When Kelly Ann Hester learned she had Hepatitis C in 1993, the disease didn't even have a formal name and doctors didn't give the young mother much of a future.
"I was told that I probably would not live to see my son graduate from high school," Kelly Ann said.
Like many in the 1970s and 80s, Kelly Ann probably got the Hepatitis C virus from a blood transfusion.
But it can also be spread by I-V drug use, contaminated dialysis machines, or contaminated tattoo needles.
Once in the body, the virus attacks the liver, leaving scarring, or cirrhosis.
"Once they get into cirrhosis, there's a risk of liver cancer, liver failure," Dr. Rajender Reddy of the Hospital of the University of Pennsylvania.
But Kelly Ann made up her mind to do everything possible to stay alive.
"There've been about 7 treatments that have come down through the years, and I have done every one of them," Kelly Ann said.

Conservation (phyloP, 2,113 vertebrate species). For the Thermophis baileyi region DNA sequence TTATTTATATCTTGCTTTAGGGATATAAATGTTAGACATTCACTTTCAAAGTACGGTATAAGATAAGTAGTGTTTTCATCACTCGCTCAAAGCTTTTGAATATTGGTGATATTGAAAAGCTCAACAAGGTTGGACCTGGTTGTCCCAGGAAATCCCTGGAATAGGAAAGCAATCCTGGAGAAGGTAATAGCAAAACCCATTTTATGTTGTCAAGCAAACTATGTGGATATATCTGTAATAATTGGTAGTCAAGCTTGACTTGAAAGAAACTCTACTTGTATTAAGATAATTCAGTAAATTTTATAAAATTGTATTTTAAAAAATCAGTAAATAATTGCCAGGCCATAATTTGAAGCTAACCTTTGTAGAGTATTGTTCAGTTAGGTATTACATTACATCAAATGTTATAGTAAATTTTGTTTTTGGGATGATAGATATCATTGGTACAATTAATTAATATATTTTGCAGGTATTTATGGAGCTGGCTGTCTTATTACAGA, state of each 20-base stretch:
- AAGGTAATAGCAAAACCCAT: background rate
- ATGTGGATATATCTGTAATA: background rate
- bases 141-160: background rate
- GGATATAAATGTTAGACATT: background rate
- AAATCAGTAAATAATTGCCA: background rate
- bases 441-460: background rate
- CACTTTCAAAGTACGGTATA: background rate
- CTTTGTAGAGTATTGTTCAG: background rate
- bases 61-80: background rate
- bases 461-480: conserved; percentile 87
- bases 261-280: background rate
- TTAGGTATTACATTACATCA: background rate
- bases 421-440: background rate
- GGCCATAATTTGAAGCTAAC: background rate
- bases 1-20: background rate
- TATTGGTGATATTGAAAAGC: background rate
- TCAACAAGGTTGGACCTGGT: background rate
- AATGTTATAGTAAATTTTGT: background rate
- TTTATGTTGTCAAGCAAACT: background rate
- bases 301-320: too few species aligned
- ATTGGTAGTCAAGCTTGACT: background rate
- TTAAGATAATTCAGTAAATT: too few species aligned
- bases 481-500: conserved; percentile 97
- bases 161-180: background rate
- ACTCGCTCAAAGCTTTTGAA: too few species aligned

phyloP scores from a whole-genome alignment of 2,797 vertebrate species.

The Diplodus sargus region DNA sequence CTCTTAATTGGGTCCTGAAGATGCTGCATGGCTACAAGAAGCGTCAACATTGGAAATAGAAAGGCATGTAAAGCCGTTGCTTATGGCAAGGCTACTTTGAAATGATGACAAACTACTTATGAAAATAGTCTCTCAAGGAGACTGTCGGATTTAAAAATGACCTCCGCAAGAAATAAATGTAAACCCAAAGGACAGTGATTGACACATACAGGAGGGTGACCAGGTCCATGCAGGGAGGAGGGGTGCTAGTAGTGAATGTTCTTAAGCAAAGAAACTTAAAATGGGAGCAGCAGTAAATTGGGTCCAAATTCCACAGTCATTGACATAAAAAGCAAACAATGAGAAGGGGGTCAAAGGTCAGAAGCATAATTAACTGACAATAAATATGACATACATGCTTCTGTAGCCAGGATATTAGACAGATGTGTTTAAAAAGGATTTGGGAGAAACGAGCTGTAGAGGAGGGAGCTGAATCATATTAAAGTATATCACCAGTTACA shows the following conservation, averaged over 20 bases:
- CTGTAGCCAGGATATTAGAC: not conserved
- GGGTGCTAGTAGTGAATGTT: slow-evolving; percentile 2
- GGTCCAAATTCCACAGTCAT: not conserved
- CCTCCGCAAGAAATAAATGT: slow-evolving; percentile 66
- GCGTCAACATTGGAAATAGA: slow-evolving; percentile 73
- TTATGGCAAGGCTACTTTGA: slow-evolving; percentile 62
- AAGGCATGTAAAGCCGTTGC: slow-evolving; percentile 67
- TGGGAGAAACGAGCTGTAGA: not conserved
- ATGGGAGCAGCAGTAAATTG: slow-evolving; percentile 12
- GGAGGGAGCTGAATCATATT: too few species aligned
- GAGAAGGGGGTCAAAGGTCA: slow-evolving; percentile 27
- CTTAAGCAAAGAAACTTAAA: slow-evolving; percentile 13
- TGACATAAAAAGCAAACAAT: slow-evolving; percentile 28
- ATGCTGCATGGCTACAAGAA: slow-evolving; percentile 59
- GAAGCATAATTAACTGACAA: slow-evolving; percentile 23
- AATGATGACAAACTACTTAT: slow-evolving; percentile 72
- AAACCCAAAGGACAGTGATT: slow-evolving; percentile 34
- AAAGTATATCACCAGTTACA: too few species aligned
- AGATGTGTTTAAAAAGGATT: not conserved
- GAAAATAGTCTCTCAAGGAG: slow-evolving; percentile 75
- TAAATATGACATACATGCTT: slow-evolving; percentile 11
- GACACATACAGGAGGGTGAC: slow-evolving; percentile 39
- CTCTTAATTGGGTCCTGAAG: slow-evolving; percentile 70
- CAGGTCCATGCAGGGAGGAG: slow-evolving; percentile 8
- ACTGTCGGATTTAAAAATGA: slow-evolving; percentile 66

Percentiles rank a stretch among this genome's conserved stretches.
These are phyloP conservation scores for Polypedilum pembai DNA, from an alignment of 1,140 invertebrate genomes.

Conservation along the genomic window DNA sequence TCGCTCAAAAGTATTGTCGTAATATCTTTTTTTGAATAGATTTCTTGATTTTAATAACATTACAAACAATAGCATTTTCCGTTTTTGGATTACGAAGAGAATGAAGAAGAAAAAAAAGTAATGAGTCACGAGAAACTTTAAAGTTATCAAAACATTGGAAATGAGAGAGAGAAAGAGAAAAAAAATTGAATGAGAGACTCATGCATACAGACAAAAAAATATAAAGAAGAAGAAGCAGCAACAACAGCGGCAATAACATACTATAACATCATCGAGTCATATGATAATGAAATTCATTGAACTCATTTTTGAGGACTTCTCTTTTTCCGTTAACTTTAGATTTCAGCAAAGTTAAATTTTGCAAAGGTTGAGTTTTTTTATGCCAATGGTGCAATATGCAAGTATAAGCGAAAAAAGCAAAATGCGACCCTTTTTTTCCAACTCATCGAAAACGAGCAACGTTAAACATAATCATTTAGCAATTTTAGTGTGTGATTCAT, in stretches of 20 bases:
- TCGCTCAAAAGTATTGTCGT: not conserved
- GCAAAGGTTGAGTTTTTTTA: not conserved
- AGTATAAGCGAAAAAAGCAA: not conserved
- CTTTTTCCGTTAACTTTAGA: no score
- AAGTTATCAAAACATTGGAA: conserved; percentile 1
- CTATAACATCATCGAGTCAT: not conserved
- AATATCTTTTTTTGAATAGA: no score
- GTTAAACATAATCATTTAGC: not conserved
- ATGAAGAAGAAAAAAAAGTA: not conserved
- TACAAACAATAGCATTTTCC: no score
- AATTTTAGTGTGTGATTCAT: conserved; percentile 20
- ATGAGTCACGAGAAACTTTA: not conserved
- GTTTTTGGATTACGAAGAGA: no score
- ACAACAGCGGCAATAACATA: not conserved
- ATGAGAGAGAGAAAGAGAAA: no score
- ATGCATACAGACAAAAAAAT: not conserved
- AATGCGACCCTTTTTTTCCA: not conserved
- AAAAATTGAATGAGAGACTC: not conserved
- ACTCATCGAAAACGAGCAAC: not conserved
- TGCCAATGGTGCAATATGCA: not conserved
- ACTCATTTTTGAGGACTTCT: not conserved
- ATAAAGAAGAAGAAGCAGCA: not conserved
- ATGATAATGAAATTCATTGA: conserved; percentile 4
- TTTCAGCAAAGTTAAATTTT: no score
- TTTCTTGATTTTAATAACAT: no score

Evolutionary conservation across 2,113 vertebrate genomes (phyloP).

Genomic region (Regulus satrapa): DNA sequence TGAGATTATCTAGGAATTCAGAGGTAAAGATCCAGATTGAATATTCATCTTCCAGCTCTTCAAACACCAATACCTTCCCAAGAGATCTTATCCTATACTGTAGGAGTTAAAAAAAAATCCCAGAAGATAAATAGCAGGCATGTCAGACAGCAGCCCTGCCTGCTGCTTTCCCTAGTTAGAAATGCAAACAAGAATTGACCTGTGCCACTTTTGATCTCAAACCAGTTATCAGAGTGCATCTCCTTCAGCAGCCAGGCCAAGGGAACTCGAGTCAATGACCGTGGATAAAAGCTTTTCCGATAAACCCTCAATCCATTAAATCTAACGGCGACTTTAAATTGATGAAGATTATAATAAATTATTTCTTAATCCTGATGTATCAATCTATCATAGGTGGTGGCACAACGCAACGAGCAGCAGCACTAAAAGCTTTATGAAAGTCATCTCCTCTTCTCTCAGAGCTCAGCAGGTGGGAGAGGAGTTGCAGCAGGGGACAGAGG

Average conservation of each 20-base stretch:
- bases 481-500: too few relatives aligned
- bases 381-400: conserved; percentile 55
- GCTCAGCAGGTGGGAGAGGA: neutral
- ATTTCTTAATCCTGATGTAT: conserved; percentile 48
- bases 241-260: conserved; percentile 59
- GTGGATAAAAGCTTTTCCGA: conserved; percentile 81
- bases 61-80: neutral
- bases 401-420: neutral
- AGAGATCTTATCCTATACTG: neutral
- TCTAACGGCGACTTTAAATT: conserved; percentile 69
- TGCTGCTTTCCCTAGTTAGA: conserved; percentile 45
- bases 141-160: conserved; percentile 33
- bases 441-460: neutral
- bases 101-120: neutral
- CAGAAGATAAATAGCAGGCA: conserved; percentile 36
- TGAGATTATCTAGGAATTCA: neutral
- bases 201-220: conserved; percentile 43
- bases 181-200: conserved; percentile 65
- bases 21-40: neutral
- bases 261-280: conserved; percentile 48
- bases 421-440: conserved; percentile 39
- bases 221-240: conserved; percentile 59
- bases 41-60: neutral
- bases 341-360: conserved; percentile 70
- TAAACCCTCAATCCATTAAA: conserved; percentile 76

But now two new drugs, Victrelis, and Incivek, could change the playing field.
"They interfere with the replication of the virus, so eventually, the virus goes extinct," Dr. Rajender said.
Victrelis and Incivek still have to be taken with older drugs so there still are side effects, such as anemia or a skin rash.
But the treatment time can be cut in half.
"We'll know in as little as 4 weeks whether this treatment is working or not," Dr. Rajender said.
Kelly Ann, who was in the trials for Incivek, is now clear of the hep C virus, and off medication entirely.
And about her son -
"Andrew is 23-years old, he is married, Airman Second Class in the Air Force and he has a little girl," Kelly Ann said.
Kelly is now putting her energy into helping to get more people tested for Hepatitis C.
Health experts believe about 4-million Americans have the disease, but three-quarters of them don't know it.